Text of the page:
While the storyline is mediocre at best, condemning the film for many critics, the animation was this film’s saving grace, contrasting light and dark, beautiful and terrifying (though it feels very dated 16 years later). Still, the similarities to The Land Before Time (1988) and the lack of imagination in the plot didn’t escape the critics’ eyes, earning this film yet another low rating for Disney.
6. Home on the Range (2004)
Despite the all-star voice cast, including Cuba Gooding Jr., Steve Buscemi, Judi Dench and Roseanne Barr, Home on the Range did not hit home with its critics. The film follows a group of barnyard animals that have just learned a wanted cattle rustler is buying up property all over Nebraska, and their farm is next. In light of this realization, some unlikely allies align in hopes of saving their farm.
But the plot falls short in critics’ eyes, condemned as uninspired and dry. The animation is described as lacking a certain quality, and the film doesn’t quite reach that standard that Disney films typically implement.
5. Meet the Robinsons (2007)
Lewis is a young, orphaned inventor, desperate to know what his mom looked like. When he invents a machine meant to help him do so, he finds himself propelled into the future with a companion, Wilbur Robinson, who teaches him what it’s like to be surrounded by people that love and appreciate you.
Though the reviews of the film are not nearly as scathing as some of the others on this list, the film still doesn’t quite hit home the way that fans have come accustomed to when it comes to Disney. Critics enjoyed the cutesy, family-oriented plotline and the reimagining of a baby left on the doorstep, but there was still something missing that kept this film from top notch Disney status.
4. Oliver & Company (1988)
Billy Joel lends his voice to the story of Oliver, a homeless kitten wandering the streets of New York on his own, trying to find his place in the world. When a group of thieving, homeless dogs come along and take him under their wing, Oliver’s life changes very quickly.
The cast, also including Joey Lawrence (Oliver) and Bette Midler, couldn’t save the film from the scathing critics. The plot is described as predictable, the songs not nearly as catchy as they could be (especially with vocal talents Joel and Midler) and the animation doesn’t pop nearly enough on the screen, making the film a visual disappointment for Disney.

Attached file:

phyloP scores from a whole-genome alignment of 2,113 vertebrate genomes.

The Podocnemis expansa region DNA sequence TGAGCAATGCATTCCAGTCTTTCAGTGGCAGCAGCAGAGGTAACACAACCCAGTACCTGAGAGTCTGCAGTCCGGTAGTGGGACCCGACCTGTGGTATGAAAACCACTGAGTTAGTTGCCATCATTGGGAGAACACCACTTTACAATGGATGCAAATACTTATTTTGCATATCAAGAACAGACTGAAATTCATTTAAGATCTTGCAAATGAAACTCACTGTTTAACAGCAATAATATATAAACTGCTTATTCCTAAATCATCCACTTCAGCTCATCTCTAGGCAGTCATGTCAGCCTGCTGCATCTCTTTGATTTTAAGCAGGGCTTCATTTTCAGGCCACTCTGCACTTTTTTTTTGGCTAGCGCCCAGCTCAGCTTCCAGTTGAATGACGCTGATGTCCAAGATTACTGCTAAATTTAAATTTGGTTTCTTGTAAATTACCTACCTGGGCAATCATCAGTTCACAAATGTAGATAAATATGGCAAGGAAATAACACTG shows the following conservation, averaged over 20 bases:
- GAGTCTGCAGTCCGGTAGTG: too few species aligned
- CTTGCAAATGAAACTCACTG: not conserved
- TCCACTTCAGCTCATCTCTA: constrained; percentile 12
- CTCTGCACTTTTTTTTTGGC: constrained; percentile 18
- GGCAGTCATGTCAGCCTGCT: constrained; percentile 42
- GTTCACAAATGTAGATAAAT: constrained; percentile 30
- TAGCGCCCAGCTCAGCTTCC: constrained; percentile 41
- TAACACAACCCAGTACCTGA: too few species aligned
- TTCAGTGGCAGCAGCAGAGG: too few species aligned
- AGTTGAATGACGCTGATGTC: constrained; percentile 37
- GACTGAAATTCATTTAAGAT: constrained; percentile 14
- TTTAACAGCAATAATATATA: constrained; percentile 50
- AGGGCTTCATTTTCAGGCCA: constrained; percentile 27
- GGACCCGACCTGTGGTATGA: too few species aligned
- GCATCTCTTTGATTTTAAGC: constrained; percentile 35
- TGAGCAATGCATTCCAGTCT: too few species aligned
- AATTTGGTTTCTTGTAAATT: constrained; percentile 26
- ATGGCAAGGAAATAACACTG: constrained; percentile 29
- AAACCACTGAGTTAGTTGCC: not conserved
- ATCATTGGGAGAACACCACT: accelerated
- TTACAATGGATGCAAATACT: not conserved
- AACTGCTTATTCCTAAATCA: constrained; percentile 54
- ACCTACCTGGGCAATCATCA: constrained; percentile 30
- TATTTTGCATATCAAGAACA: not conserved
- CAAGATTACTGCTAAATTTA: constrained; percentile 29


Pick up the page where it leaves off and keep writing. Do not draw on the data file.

3. Pocahontas (1995)
The reimagining of a true, tragic story, Disney’s Pocahontas is a love story involving the daughter of an Algonquin chief and an English soldier who just arrived on their land with a group of English colonists in search of gold. The film is described as “politically correct” by many, transforming a dark, horrific past into a kid-friendly film.
Still, with a subject matter this difficult to transform, Disney again fell just a little too short in the critics’ eyes. The plot is arguably bland, giving viewers raw, beautiful moments but surrounding them with dull, lifeless storyline. Though the animals in the film bring a little more life to it, the dark story eventually wins out, making this one of the least fun Disney classics.
2. The Rescuers Down Under (1990)
The sequel to Disney’s The Rescuers (1977) didn’t quite hit the mark, leaving fans with an uninspired plot and disappointment. While the return of lovable R.A.S. agents, Bernard (Bob Newhart) and Bianca (Eva Gabor), certainly left an impression on Disney fans’ hearts, it ultimately wasn’t enough as the story felt mediocre at best (the couple travel to Australia to save a young boy from a murderous poacher).
While the plot is mostly condemned and the voice work didn’t quite do enough, what ended up saving this film was the animation – particularly the flight scenes involving the rare, golden eagle. Still, a few breathtaking sequences weren’t enough to save this film from some awful reviews.
1. Robin Hood (1973)
Everyone’s familiar with the famous story of the man who takes from the rich and gives to the poor, and Disney’s no exception. The only difference, this Prince of Thieves is an animated, humanoid fox. This retelling is certainly cute, making the story very approachable for younger children, but it couldn’t manage to win over critics’ hearts.
While the film was poorly reviewed for the same reasons as the others, namely a plot that fell short, one of the biggest problems was that Robin Hood himself didn’t appear on screen as much as Sir John and Sir Hiss, and their antics tend to feel too juvenile for adult audiences.
Surprised? Disagree with the critics? Voice your opinion in the comments!